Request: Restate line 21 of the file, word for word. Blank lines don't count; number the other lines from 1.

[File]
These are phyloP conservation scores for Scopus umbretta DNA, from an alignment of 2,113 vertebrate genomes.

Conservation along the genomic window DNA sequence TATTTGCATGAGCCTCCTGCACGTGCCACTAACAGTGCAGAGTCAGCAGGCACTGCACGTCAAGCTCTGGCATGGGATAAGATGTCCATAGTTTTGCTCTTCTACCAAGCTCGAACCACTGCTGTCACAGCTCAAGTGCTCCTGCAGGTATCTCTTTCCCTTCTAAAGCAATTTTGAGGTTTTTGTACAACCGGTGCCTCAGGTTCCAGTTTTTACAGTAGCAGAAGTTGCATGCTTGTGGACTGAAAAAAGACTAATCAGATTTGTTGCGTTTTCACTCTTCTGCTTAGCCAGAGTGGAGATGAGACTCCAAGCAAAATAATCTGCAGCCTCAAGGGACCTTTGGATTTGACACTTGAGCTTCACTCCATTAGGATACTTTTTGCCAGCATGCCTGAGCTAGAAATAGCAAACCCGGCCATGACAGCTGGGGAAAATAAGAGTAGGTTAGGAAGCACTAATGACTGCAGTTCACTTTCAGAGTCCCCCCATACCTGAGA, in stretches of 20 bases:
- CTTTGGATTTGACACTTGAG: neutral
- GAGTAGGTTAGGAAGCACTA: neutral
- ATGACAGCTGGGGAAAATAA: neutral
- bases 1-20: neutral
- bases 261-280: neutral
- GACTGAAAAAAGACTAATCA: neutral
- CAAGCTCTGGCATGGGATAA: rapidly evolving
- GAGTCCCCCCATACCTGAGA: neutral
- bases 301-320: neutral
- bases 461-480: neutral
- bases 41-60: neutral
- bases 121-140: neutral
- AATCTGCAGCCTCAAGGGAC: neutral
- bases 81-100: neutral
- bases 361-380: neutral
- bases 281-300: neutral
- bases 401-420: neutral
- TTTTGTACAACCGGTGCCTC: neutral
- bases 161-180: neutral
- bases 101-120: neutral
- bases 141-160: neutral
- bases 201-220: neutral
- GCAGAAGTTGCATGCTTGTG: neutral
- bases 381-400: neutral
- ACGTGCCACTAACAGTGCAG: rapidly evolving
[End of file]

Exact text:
- bases 161-180: neutral